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    I gotta say, this would make me awfully nervous. I tend to agree with the dictum that you should be including at most one new and sexy technology in your stack at any point. The hype on Elixir and Elm is super high right now—that’s not to say that either one of them is overhyped, or undeserving of its attention, but if I read about starting one new project where essentially the entire stack for both the front and backend is brand new, I’m going to start wondering whether these decisions were made for engineering reasons or because the author wanted a chance to play with some new and exciting tools.

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      I’d put Elm in the “new and hip tech” bucket but you should remember that Elixir is based on decades-old Erlang/OTP experience. If you really want to reduce Elixir to a short sentence, it’s cleaned up, syntactic sugar over Erlang with macros (among other goodies).

      Elixir is hyped, sure, but at least its claims about fault tolerance and distribution have historical proof because they’re Erlang’s claims.

      Something that stands out to me about the Elixir/Elm pairings is that people focus on Elm’s types as a major point yet use a dynamic language for the backend.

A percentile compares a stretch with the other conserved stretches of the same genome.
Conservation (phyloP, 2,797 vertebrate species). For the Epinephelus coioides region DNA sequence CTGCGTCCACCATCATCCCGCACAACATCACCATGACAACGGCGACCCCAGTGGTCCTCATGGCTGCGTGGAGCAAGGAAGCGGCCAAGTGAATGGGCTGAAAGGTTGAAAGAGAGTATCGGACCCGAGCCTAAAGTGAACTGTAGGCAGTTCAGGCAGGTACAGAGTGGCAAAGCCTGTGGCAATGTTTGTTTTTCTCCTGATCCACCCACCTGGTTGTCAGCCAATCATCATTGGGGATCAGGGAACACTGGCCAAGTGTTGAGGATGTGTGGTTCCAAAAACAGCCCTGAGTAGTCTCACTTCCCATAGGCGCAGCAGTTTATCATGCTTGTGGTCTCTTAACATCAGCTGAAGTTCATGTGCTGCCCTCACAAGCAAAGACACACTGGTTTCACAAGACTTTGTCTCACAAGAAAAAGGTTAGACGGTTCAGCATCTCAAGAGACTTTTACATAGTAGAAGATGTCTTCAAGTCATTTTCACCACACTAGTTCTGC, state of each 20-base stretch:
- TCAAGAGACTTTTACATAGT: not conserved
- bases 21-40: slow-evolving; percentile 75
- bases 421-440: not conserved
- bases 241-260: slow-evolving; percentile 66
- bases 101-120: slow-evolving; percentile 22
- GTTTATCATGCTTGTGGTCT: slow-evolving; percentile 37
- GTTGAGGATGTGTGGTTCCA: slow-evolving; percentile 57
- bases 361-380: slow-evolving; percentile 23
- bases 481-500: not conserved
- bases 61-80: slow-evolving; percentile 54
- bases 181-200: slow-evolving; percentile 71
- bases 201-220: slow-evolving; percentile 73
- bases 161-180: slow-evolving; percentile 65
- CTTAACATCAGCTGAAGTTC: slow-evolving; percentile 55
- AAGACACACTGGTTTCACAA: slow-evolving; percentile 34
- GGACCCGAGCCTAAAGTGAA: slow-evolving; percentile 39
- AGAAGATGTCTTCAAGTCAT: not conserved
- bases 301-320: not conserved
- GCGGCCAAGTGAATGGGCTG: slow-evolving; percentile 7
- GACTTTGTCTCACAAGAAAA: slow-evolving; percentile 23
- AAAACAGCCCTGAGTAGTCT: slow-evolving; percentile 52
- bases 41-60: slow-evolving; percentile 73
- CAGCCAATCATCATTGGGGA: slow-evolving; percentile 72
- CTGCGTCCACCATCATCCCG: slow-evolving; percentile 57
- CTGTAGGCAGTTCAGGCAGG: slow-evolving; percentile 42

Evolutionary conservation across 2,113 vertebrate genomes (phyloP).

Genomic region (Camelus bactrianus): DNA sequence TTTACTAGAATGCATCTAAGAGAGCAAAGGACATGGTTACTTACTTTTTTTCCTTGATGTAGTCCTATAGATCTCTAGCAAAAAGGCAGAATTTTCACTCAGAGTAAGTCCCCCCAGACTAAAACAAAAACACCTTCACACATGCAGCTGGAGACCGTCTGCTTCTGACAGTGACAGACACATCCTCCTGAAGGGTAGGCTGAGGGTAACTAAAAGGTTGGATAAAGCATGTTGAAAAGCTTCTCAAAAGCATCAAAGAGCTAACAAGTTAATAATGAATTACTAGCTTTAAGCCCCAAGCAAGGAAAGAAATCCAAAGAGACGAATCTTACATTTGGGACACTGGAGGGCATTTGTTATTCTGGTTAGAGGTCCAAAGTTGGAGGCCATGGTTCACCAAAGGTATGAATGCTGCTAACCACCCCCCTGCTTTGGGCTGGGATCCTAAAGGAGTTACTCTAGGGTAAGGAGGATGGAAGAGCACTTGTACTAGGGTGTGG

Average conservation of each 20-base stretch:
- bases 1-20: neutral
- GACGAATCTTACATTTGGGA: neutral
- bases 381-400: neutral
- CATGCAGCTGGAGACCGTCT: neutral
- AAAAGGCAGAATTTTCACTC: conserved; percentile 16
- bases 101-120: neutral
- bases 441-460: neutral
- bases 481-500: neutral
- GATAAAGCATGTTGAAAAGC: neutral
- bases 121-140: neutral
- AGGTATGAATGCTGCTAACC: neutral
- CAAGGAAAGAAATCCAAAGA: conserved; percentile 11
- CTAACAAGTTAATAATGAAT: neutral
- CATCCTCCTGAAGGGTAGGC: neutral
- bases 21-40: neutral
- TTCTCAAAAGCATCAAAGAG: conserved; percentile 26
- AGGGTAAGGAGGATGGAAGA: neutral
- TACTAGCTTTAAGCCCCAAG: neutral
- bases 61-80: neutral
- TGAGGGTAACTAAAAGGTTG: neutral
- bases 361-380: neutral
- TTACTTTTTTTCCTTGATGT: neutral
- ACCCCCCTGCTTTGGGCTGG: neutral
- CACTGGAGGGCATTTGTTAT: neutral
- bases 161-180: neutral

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        I’d put Elm in the “new and hip tech” bucket

        I would argue that while Elm is still currently in that bucket, it is start to leave. The language is becoming more stable on the whole, and the ideas it promotes have already spread to almost every other frontend framework available. If you’re writing Redux, you’re writing Elm without types. With regards to the types, Elm uses a basic type system which has existed in MLs for decades. At this point, there is little that Elm introduces as hip - instead, it is more the coagulation of a few very popular ideas elsewhere. Elm’s type system has historical proof because of this. The Elm architecture has been popular in concurrency groups for a long time, too.

        Something that stands out to me about the Elixir/Elm pairings is that people focus on Elm’s types as a major point yet use a dynamic language for the backend.

        Agreed. Elixir’s typespecs just don’t match up with the types-as-a-feature of Elm. To me, the biggest selling point of Elixir is the build tooling that helps simplify getting started with Erlang. Rebar is dead, long live rebar. Honestly though, if I got to choose the backend for a new production job, I would probably choose Haskell. I’d rather have a proper type system than not. This is not necessarily true for other Elm users - I see a lot of them coming from Rails or JS backgrounds, and Elm’s type system is often the first proper type system they’ve used.

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          Fair enough, I do think Elm is a safe choice nowadays (I have a friend who works at NRI ). Like @zdsmith I do see it “hyped up” a lot so I got the wrong impression. Thanks for the explanation.